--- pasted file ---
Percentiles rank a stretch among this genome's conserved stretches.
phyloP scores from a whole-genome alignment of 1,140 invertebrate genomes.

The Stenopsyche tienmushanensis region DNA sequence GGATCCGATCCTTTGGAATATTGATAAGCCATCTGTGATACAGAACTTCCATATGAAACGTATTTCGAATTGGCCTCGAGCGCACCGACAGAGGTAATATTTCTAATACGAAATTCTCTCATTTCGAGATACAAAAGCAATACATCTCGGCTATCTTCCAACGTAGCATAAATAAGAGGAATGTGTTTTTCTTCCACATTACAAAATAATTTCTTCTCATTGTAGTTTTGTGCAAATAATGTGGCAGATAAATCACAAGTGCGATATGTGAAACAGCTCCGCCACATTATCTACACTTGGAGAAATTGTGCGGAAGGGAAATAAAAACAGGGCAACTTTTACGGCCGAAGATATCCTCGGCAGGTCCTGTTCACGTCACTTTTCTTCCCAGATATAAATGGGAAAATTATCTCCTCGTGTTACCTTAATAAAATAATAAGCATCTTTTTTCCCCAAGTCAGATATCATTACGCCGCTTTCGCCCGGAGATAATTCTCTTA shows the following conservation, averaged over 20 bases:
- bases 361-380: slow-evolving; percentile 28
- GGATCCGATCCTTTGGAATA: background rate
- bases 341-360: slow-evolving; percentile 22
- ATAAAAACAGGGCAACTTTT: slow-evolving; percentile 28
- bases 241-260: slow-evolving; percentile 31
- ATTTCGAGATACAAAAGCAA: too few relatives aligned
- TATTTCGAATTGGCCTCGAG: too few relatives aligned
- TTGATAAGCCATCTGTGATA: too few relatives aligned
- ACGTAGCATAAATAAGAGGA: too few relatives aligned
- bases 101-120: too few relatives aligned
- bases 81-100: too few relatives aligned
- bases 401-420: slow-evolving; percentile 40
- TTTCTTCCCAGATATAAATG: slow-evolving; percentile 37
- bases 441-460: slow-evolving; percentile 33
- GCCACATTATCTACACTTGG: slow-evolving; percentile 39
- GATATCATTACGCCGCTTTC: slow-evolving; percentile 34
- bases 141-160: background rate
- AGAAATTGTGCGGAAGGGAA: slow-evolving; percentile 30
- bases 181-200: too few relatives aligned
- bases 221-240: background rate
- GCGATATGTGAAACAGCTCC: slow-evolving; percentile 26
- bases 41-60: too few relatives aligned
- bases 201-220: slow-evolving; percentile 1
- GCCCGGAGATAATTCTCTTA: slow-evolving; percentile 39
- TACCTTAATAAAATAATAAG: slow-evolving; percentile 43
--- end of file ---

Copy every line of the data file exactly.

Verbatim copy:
Percentiles rank a stretch among this genome's conserved stretches.
phyloP scores from a whole-genome alignment of 1,140 invertebrate genomes.

The Stenopsyche tienmushanensis region DNA sequence GGATCCGATCCTTTGGAATATTGATAAGCCATCTGTGATACAGAACTTCCATATGAAACGTATTTCGAATTGGCCTCGAGCGCACCGACAGAGGTAATATTTCTAATACGAAATTCTCTCATTTCGAGATACAAAAGCAATACATCTCGGCTATCTTCCAACGTAGCATAAATAAGAGGAATGTGTTTTTCTTCCACATTACAAAATAATTTCTTCTCATTGTAGTTTTGTGCAAATAATGTGGCAGATAAATCACAAGTGCGATATGTGAAACAGCTCCGCCACATTATCTACACTTGGAGAAATTGTGCGGAAGGGAAATAAAAACAGGGCAACTTTTACGGCCGAAGATATCCTCGGCAGGTCCTGTTCACGTCACTTTTCTTCCCAGATATAAATGGGAAAATTATCTCCTCGTGTTACCTTAATAAAATAATAAGCATCTTTTTTCCCCAAGTCAGATATCATTACGCCGCTTTCGCCCGGAGATAATTCTCTTA shows the following conservation, averaged over 20 bases:
- bases 361-380: slow-evolving; percentile 28
- GGATCCGATCCTTTGGAATA: background rate
- bases 341-360: slow-evolving; percentile 22
- ATAAAAACAGGGCAACTTTT: slow-evolving; percentile 28
- bases 241-260: slow-evolving; percentile 31
- ATTTCGAGATACAAAAGCAA: too few relatives aligned
- TATTTCGAATTGGCCTCGAG: too few relatives aligned
- TTGATAAGCCATCTGTGATA: too few relatives aligned
- ACGTAGCATAAATAAGAGGA: too few relatives aligned
- bases 101-120: too few relatives aligned
- bases 81-100: too few relatives aligned
- bases 401-420: slow-evolving; percentile 40
- TTTCTTCCCAGATATAAATG: slow-evolving; percentile 37
- bases 441-460: slow-evolving; percentile 33
- GCCACATTATCTACACTTGG: slow-evolving; percentile 39
- GATATCATTACGCCGCTTTC: slow-evolving; percentile 34
- bases 141-160: background rate
- AGAAATTGTGCGGAAGGGAA: slow-evolving; percentile 30
- bases 181-200: too few relatives aligned
- bases 221-240: background rate
- GCGATATGTGAAACAGCTCC: slow-evolving; percentile 26
- bases 41-60: too few relatives aligned
- bases 201-220: slow-evolving; percentile 1
- GCCCGGAGATAATTCTCTTA: slow-evolving; percentile 39
- TACCTTAATAAAATAATAAG: slow-evolving; percentile 43